Above is a video of a conversation I had the other night with Thom Hartmann on his television show, The Big Picture, about the latest - and one of the most shocking - revelations about the government-sponsored housing finance agency Freddie Mac: That it created a pre-2008 style risk package so that it could bet billions against the very homeowners it's supposed to help. This is another privatization horror story, and it illustrates how badly the American public gets shafted when politicians turn what should be a government function over to the greedy-minded.
The short version is this: A government-backed agency used billions in taxpayer money to bet against the economic well-being of those taxpayers. (Even people who don't have mortgages are being hurt, because the housing crisis is crippling the entire economy.) It undercut its own social function. And because these were risky bets, it went back to the glory days of banker recklessness - once again gambling with our money but keeping the bonuses for themselves it worked out. Heads they win, tails we lose.
The moral of the story? Government is better than the private sector at doing many of its historical functions. More often than not, when it comes to well-run agencies we need to re-learn a lesson: Privatization stinks.
Fannie Mae, Freddie's sister organization, worked perfectly as a government agency for thirty years. Then Lyndon Johnson 'privatized' it, mainly to get its costs off the books because he was spending so much on the war in Vietnam. Freddie was created afterwards to introduce 'competition' - another concept which can be useful in some circumstances, but is too often invoked as something that good on its own merits.
Both agencies, and the privatized student loan agency Sallie Mae, traded on their status as "GSEs" - government-sponsored enterprises - to enrich their executives. (Sallie Mae also bought two corporate jets, even as student loan debt was on its way to surpassing credit card debt in this country.)
Contrary to conservative spin, Freddie didn't tank the real estate market. (If it had, we wouldn't be seeing plunging values in international markets, or in other markets where Freddie and Fannie aren't involved - wealthy homes and commercial real estate.) It imitated greedy and reckless bankers, it didn't lead them.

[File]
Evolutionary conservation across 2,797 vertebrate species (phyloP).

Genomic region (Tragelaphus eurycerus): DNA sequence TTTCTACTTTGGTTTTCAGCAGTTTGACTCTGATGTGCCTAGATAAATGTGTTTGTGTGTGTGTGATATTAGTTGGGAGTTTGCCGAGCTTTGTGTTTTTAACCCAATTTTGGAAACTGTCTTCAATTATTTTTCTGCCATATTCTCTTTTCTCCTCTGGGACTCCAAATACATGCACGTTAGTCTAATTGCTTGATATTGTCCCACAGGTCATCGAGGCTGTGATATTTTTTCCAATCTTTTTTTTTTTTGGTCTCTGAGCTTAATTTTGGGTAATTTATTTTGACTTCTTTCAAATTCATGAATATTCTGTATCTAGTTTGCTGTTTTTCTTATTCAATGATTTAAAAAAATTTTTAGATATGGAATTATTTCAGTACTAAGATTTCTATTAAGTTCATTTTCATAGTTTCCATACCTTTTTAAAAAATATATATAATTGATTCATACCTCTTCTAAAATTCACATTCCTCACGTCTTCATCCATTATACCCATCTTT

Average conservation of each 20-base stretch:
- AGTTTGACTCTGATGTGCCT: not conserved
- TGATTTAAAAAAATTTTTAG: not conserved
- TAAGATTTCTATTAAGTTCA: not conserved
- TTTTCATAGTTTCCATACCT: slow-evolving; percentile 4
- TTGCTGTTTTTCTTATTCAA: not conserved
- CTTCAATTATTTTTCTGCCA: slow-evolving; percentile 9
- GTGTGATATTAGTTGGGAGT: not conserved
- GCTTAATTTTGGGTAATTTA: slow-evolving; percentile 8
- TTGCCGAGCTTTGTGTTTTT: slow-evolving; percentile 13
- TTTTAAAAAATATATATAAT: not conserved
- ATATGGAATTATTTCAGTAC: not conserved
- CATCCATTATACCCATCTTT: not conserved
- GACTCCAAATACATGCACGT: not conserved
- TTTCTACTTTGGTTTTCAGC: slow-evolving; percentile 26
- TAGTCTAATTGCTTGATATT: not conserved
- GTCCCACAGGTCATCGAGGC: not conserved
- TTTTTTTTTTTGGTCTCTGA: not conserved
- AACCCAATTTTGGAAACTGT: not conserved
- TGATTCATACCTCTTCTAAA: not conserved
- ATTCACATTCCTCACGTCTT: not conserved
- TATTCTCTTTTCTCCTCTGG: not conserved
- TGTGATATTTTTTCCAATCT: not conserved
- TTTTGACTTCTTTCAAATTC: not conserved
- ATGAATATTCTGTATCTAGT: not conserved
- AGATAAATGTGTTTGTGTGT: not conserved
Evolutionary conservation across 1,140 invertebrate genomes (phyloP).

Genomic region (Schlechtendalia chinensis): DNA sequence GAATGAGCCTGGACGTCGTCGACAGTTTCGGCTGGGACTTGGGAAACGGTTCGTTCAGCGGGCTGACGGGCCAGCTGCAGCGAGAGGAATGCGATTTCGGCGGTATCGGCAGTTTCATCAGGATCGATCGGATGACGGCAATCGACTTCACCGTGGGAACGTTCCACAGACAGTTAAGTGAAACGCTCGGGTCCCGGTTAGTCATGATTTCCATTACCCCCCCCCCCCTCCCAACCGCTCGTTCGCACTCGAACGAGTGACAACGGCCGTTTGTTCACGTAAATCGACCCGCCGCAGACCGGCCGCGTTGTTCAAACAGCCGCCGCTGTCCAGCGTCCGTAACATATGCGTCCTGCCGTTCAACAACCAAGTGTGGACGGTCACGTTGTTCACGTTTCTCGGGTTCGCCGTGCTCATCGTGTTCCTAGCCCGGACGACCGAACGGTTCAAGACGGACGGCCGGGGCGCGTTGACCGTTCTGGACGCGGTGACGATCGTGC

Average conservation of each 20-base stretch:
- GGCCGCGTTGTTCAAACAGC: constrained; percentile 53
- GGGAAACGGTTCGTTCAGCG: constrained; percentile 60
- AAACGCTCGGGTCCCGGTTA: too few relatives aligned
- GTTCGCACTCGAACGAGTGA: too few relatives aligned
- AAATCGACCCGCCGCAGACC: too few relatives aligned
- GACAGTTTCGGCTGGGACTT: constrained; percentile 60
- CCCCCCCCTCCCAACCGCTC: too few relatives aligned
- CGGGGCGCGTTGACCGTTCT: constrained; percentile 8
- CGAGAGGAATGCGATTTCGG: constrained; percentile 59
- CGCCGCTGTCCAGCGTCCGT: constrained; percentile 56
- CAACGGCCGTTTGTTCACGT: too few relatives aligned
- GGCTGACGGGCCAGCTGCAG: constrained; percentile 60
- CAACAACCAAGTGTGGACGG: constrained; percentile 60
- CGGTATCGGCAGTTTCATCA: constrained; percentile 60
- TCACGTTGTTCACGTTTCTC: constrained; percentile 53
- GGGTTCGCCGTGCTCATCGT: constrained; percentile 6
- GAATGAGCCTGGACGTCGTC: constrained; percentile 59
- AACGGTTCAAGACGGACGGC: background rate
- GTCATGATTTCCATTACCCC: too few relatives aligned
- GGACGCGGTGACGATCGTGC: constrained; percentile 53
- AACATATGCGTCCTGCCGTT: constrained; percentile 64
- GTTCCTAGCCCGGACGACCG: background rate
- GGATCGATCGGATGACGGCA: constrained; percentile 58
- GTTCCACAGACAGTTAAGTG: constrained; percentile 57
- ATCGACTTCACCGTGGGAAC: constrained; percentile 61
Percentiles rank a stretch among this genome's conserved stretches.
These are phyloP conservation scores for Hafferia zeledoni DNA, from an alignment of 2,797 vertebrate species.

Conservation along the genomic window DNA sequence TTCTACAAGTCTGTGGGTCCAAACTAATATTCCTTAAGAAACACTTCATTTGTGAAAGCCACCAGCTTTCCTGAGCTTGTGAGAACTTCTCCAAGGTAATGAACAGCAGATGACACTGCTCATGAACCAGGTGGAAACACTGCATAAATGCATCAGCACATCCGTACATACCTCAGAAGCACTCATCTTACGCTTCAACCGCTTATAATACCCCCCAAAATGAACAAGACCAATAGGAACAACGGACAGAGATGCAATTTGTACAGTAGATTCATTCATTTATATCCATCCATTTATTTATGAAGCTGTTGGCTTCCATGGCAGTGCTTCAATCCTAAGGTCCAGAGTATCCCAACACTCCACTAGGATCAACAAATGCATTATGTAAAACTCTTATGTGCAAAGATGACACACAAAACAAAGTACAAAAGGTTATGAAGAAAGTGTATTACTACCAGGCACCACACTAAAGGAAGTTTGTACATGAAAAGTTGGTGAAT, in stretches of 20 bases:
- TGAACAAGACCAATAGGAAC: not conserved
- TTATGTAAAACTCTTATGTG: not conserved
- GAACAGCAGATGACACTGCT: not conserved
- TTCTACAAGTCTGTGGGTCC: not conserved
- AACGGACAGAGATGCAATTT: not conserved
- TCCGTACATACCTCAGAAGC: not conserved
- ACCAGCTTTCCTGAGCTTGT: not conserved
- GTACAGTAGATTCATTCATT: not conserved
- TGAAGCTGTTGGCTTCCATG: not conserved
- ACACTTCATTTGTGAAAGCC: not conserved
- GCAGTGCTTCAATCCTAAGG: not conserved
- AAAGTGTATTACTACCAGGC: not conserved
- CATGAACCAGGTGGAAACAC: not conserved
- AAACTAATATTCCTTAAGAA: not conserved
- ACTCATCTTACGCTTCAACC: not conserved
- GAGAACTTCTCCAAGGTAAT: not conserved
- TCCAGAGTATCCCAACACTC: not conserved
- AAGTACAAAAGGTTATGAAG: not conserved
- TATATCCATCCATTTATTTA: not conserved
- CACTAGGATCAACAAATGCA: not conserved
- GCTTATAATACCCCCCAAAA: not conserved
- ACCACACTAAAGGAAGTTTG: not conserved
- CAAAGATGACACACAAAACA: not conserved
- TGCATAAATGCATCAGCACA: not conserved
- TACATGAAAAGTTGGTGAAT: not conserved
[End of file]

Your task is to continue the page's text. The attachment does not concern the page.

The taxpayers had to take Freddie back after the crisis, and have sunk more than $140 billion to keep it afloat. The regulator in charge refuses to let it do more to help underwater homeowners. Now we learn that it also bet $5 billion or more in taxpayer money to bet against many of these borrowers - most of whom are also taxpayers who help to subsidize Freddie.
This excellent ProPublica/NPR article has the details, but the gist of it is this: Many struggling homeowners are paying very high interest rates to US banks, and much lower rates are available. But the banks won't refinance their loans (who would they, without government pressure?) and Freddie won't help them. After the government took it over, Freddie continued to bet against them by using $3.4 billion to invest in financial products that earn money if they keep paying higher rates.
The executive in charge of this program earns $2.5 million as a base salary - again, paid by the taxpayers - and a bonus that's driven by how much his investments earn, not by the value they provide. He has no incentive to use our money for the greater social good. His pay package is designed to make him behave exactly the way he did.
And as we said before, this story underscores the both the evils and the foolishness of privatizing a well-run government agency. The private sector does some things well. Serving the greater good at the expense of profits isn't one of those things - and it never will be.
It's a topic that should be discussed much more widely.